How the Ear Works
The hearing mechanism in the human body is a highly sophisticated and robust system. Sound is transformed from pressure waves in the environment to mechanical energy. This is accomplished through a complex system of levels and area ratios. Through electrochemical reactions, this mechanical energy is transformed into something that the brain recognizes as music, warning signals, sounds of nature and meaningful conversation. Simply described, the ear can be broken into three basic sections known as the outer, middle, and inner ear.
The Outer Ear funnels the sounds around us down to the ear drum. The outer ear is made up of the pinna (the ear that you see) and the ear canal. They act as resonators, which amplify certain pitches, or frequencies, of sound before they reach the eardrum.
The Middle Ear is where sound is changed from pressure waves to mechanical energy. The ear drum (tympanic membrane) is made of layers of skin, which are stretched tight like the top of a drum. As sound enters the ear canal, the eardrum begins vibrating. Attached to the eardrum are three tiny bones called the Hammer (Malleous), Anvil (Incus) and Stirrup (Stapes). Their job is to transfer the vibration of the ear drum to hydraulic waves in the inner ear.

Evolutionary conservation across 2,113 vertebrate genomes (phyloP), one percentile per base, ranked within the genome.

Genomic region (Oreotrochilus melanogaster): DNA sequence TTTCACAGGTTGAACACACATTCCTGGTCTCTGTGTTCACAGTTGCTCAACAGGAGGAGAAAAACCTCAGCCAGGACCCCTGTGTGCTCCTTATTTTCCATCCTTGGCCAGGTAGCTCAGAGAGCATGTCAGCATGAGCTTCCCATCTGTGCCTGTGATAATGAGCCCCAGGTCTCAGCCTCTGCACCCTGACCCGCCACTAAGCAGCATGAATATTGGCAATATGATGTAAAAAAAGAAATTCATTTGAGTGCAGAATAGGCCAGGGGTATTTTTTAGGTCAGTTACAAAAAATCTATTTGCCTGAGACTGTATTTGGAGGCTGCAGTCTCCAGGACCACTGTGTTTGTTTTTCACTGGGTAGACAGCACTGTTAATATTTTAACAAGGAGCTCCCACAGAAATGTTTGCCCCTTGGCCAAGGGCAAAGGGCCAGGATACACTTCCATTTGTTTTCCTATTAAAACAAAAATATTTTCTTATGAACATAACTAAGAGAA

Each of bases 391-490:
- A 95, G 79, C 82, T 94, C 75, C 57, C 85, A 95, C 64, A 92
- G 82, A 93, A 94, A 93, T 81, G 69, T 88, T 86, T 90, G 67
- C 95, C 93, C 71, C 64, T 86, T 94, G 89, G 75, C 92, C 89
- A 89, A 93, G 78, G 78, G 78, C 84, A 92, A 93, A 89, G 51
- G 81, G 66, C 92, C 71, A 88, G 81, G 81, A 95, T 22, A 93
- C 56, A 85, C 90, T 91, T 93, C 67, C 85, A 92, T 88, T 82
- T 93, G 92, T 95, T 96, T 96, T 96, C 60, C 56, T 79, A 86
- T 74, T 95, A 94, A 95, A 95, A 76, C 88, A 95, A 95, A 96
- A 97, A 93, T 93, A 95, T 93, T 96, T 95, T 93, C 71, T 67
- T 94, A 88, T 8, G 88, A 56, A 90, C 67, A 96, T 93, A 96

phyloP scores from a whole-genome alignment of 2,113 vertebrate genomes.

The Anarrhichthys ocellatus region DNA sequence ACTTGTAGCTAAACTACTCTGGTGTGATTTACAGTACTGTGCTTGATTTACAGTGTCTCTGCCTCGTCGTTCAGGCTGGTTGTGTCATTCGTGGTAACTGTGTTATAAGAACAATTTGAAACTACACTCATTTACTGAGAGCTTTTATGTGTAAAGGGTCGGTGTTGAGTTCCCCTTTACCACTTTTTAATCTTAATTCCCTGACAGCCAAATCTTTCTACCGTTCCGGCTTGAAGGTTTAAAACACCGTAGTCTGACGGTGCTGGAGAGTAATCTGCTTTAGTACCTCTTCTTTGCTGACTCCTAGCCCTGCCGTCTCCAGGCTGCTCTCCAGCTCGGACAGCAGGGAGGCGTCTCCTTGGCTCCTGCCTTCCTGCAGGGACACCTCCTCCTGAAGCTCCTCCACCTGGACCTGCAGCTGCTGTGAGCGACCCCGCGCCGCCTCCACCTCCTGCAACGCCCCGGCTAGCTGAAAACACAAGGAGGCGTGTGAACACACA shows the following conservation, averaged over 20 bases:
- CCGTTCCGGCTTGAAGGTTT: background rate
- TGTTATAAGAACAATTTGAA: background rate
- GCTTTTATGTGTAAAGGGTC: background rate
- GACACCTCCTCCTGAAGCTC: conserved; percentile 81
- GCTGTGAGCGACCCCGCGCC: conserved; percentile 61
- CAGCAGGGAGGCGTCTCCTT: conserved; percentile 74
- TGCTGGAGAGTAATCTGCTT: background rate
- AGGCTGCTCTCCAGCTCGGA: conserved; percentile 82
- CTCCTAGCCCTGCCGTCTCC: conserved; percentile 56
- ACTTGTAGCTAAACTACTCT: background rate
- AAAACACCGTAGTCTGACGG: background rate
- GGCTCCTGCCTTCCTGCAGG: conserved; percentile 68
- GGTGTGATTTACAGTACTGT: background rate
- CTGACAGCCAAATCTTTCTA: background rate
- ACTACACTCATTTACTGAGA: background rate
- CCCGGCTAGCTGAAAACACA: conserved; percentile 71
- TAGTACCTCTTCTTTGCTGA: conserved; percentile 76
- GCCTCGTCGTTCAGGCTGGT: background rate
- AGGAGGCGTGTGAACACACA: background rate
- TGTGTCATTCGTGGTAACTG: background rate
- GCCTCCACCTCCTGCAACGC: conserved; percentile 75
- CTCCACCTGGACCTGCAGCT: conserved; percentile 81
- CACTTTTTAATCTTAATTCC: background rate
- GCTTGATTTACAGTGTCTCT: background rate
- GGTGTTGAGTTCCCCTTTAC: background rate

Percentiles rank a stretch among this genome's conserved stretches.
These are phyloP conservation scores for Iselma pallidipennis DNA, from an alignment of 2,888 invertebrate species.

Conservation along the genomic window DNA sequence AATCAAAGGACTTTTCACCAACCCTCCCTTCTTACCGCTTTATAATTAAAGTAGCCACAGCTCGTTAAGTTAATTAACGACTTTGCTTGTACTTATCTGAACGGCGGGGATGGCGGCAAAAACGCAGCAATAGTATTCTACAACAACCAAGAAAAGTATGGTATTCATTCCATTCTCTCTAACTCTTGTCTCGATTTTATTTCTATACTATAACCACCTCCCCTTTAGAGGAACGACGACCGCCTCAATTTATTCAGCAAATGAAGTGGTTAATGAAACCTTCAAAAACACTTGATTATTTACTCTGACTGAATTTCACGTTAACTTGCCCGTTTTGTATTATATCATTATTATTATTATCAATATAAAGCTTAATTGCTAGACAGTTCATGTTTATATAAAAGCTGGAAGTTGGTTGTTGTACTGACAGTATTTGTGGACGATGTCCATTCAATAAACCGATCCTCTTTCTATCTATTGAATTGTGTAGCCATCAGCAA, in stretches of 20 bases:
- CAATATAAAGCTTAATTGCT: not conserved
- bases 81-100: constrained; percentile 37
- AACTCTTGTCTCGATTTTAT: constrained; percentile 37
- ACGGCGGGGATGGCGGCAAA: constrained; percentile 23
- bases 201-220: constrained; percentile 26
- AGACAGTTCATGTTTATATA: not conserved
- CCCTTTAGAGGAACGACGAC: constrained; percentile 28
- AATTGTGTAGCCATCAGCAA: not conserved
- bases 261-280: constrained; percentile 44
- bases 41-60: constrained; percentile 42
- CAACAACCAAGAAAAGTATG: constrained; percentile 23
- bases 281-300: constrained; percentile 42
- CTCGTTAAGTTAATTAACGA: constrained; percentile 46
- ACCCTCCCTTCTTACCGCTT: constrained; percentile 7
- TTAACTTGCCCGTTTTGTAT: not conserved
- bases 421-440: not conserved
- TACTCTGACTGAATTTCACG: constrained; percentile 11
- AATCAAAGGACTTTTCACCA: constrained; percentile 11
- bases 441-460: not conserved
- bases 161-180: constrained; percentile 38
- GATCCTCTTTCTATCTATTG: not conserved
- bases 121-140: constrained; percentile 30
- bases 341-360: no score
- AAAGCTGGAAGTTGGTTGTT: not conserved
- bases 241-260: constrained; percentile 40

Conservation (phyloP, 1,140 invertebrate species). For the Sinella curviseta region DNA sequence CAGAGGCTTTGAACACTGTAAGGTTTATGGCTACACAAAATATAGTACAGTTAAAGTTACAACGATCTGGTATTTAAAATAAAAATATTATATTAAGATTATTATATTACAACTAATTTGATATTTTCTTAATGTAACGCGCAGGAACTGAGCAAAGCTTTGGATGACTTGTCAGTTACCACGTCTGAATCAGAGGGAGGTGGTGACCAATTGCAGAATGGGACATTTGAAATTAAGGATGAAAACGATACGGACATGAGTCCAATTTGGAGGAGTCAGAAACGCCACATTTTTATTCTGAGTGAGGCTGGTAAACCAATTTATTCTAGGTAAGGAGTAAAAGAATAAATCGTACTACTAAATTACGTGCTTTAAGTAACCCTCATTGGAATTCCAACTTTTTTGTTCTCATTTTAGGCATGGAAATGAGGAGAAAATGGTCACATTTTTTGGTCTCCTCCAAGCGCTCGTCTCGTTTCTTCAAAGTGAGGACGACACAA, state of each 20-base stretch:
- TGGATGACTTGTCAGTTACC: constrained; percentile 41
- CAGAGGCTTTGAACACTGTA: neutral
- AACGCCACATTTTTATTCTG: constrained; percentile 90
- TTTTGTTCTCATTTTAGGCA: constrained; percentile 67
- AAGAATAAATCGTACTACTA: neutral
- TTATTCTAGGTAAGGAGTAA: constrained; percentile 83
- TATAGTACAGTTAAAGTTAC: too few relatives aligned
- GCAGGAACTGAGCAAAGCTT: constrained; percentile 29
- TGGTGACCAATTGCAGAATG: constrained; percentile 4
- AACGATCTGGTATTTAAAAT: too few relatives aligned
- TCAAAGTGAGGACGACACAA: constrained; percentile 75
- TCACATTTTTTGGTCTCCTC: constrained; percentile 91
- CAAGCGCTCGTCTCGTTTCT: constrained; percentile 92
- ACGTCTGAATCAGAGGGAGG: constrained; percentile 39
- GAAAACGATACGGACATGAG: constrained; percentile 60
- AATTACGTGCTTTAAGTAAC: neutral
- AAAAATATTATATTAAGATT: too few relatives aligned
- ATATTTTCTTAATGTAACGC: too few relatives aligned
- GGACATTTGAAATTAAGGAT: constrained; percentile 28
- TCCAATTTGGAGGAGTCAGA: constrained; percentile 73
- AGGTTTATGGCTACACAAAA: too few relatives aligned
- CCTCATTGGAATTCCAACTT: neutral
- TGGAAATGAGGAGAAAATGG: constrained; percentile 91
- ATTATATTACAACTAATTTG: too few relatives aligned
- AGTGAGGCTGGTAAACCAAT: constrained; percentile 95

The Inner Ear is where the nerves pick up sound for delivery to the brain. Called the Cochlea, the inner ear is a fluid filled bony labyrinth, which houses thousands of tiny hair cells. The hair cells work to detect the pitch of the pressure waves and convert them to electrical impulses for the brain to receive and interpret.
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